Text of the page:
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Ex. NaCl crystals are to be produced from 1,000 kg of a solution containing 10% NaCl, 1% KOH, and 89% H 2O. The solution is ﬁrst sent to an evaporator where 790 kg of the water from the solution is removed. The hot concentrated solution is then sent to a crystallizer where the solution is cooled to 20°C and NaCl crystals precipitate. Each kg of crystals carries with it 0.1 kg of adhering mother liquor. The wet crystals are then treated in a drier where 95% of the water is removed. Calculate: a. b. c.

the composition of the concentrated solution from the evaporator. the composition of the ﬁnal crystal product. the percentage recovery of NaCl from the original solution.

Data: At 20°C, the solubility of NaCl in H 2O is 36 g/100g H 2O. KOH is non-volatile and very soluble in H2O. Assume that no water evaporates in cooling the solution. Assume that the presence of KOH does not a "ect the solubility of NaCl in H 2O.

Multiple-Unit Balances  The Balance Equation Mass Balance Analysis  Tie Component Degree of Freedom Analysis Mass Balance Calculations – Single Unit Multiple-Unit Balances

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Ex. Acetone is used in the manufacture of many chemicals and also as a solvent. In its latter role, many restrictions are placed on the release of acetone vapor to the environment. An acetone recovery system is illustrated below. All of the concentrations shown of both the gases and liquids are speciﬁed in weight percent  in this special case to make the calculations simpler. Calculate A, F , W , B, and D in kilograms per hour.  Assume that G = 1400 kg/hr.

A = 1336.7 F = 221.05 W = 157.7 D = 34.91 B = 186.1

Summary  The Balance Equation Mass Balance Analysis  Tie Component Degree of Freedom Analysis Mass Balance Calculations – Single Unit Multiple-Unit Balances

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By now you should have learned #

The Balance Concept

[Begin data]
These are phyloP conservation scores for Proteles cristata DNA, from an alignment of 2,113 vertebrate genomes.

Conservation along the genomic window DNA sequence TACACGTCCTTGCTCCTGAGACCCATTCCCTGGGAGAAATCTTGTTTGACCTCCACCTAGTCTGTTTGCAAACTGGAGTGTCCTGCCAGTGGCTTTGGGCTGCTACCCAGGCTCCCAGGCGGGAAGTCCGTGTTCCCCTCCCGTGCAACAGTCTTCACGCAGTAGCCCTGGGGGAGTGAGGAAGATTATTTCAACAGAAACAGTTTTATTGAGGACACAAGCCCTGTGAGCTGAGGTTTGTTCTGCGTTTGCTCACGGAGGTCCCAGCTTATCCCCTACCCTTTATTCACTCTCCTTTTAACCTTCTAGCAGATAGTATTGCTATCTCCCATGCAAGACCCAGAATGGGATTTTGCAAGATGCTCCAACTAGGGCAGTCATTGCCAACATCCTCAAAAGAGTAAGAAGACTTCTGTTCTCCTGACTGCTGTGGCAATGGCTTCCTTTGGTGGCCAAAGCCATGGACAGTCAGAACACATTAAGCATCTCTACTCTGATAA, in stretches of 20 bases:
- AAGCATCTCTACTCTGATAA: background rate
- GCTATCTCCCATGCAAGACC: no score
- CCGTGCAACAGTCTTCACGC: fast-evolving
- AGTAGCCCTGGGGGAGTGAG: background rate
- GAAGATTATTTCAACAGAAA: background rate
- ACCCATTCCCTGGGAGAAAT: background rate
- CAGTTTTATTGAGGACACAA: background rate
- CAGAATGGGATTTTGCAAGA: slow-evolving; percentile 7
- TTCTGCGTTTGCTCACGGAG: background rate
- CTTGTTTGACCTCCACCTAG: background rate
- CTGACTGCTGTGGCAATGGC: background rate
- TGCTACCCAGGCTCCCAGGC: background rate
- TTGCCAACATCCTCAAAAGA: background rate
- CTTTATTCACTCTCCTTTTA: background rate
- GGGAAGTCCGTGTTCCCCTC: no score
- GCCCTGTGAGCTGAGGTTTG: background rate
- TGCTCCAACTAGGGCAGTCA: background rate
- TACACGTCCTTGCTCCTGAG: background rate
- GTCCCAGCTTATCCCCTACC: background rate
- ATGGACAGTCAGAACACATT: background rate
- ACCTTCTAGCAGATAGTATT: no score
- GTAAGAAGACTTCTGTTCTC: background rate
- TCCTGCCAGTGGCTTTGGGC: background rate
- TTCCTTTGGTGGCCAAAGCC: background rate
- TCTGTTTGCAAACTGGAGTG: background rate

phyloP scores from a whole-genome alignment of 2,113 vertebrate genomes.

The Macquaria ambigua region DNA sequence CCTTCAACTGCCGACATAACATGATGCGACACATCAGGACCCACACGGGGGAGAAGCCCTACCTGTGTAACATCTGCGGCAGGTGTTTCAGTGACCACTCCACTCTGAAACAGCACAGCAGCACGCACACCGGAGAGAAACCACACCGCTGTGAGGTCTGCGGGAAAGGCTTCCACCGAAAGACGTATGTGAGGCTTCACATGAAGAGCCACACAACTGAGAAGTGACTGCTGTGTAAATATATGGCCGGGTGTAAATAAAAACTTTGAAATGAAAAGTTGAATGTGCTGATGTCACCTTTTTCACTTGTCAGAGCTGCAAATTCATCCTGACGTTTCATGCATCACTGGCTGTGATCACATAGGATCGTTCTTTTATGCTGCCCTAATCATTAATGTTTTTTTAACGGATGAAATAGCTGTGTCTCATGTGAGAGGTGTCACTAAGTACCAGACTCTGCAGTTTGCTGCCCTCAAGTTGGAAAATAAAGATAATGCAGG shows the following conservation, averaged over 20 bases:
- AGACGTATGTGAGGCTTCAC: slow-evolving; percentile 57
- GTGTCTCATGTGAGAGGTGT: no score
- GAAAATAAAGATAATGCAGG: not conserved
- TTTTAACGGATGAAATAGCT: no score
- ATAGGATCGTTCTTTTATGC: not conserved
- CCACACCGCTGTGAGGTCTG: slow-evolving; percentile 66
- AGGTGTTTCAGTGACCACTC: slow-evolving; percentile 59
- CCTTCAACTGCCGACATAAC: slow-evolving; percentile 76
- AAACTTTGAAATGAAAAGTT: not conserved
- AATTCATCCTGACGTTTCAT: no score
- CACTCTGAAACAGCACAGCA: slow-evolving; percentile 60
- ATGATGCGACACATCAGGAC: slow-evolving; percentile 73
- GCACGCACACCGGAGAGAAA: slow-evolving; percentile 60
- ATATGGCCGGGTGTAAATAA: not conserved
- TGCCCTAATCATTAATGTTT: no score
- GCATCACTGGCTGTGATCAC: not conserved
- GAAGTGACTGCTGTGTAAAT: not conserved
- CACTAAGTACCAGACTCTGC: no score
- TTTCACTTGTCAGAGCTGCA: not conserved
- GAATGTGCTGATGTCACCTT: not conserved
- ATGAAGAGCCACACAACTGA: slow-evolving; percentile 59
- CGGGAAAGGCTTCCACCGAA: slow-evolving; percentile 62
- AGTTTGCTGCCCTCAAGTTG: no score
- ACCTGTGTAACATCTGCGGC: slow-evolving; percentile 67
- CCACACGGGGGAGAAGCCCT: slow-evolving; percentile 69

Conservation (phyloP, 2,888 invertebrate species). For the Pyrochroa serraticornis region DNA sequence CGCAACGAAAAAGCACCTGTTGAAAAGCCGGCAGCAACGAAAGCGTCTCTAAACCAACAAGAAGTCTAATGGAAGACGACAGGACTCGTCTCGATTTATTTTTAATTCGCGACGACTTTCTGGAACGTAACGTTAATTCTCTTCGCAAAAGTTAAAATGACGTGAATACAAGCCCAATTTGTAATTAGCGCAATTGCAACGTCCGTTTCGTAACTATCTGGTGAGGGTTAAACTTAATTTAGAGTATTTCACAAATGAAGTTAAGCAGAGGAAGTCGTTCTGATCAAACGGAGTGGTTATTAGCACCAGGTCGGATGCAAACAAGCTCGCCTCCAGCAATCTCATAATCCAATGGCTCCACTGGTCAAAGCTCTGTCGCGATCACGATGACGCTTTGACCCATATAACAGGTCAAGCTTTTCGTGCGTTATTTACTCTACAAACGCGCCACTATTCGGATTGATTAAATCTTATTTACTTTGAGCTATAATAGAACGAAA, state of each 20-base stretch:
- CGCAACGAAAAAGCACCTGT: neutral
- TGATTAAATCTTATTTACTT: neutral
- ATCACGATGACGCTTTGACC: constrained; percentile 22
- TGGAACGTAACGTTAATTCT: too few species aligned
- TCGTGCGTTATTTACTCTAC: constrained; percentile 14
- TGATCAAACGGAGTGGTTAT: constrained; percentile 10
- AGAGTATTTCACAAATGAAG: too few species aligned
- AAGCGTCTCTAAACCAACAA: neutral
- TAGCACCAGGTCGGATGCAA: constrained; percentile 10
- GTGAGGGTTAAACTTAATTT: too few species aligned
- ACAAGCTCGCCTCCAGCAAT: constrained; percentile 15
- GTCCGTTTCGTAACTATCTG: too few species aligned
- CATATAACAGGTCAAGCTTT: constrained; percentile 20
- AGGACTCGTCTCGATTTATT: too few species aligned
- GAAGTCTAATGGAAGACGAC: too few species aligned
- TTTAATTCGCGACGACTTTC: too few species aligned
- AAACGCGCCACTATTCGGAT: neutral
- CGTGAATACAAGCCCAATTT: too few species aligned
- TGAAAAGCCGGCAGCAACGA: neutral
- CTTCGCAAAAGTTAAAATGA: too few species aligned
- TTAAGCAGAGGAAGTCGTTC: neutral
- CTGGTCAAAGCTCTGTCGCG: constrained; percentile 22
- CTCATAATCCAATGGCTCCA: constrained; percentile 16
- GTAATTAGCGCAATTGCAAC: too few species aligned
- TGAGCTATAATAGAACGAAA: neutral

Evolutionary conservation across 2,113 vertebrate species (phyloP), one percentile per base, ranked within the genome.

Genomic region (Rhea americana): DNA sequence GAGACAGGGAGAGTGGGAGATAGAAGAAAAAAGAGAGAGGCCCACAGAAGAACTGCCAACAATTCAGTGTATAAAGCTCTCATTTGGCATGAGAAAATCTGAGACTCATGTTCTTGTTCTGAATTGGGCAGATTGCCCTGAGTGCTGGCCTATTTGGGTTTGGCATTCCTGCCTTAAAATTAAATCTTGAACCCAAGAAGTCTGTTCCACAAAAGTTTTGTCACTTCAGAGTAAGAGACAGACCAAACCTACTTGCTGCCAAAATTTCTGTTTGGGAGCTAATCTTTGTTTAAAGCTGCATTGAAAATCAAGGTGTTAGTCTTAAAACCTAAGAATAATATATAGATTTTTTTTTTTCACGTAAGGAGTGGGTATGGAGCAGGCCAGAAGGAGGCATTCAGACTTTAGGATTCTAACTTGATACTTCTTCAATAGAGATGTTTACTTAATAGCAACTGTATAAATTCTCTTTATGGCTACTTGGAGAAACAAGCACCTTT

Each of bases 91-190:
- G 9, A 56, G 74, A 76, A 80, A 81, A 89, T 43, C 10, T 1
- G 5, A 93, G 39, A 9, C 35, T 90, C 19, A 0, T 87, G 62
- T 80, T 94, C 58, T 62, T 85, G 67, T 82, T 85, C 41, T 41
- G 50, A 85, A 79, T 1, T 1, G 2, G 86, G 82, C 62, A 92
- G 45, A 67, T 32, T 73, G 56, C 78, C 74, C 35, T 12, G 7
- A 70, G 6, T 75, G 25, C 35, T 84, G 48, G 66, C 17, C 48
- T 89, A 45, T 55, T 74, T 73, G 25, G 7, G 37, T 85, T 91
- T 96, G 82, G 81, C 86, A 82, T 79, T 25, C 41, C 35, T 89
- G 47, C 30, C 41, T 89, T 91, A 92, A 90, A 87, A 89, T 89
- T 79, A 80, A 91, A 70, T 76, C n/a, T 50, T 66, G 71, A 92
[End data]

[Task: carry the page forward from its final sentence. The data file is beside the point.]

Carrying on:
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How to analyze and solve material balance equations

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How to analyze solutions using Degree of Freedom Analysis

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How to solve Single Unit Material Balances

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How to solve Multiple-Unit Balances

Groups - WFW  The Balance Equation Mass Balance Analysis  Tie Component

Cosmetics

Paints and Dyes

Glass

Drugs and Pharma

Food and Beverage

Beer

Lumactod

Almeda

Banag

Betancor

Ng

Abis

Castro

Dizon

Gutierrez

Caramat

Yu

Cua

Reyes

Moya

Ureta

Sy, JL

Dy

Rubber

Pulp and Paper

Soaps

Cement

Plastics

Mirasol

Pabua

Co

Alunan

Petallo

Sy, S

Roco

Dizon

Tan

Victor

Joves

Suarez

Lim

Garcia

Degree of Freedom Analysis Mass Balance Calculations – Single Unit Multiple-Unit Balances

Groups - WFX  The Balance Equation

Cosmetics

Mass Balance Analysis  Tie Component

Paints and Dyes

Glass

Drugs and Pharma

Food and Beverage

Beer

Jeresano

Maranon

Santiago

Castillo

Crisostomo

Conol

Canicosa

Carrido

Perez, G

Barcelona

Vergara

Paet

Catulong Sobremonte

Degree of Freedom Analysis Mass Balance Calculations – Single Unit Multiple-Unit Balances

Rubber

Pulp and Paper

Soaps

Cement

Plastics

Go

Dignos

Perez, E

Cudiamat

Baliton

Reyes

Saban

Quilantang

Dallarte

Caballero

Ng

Tan

Solis

Li

Rivera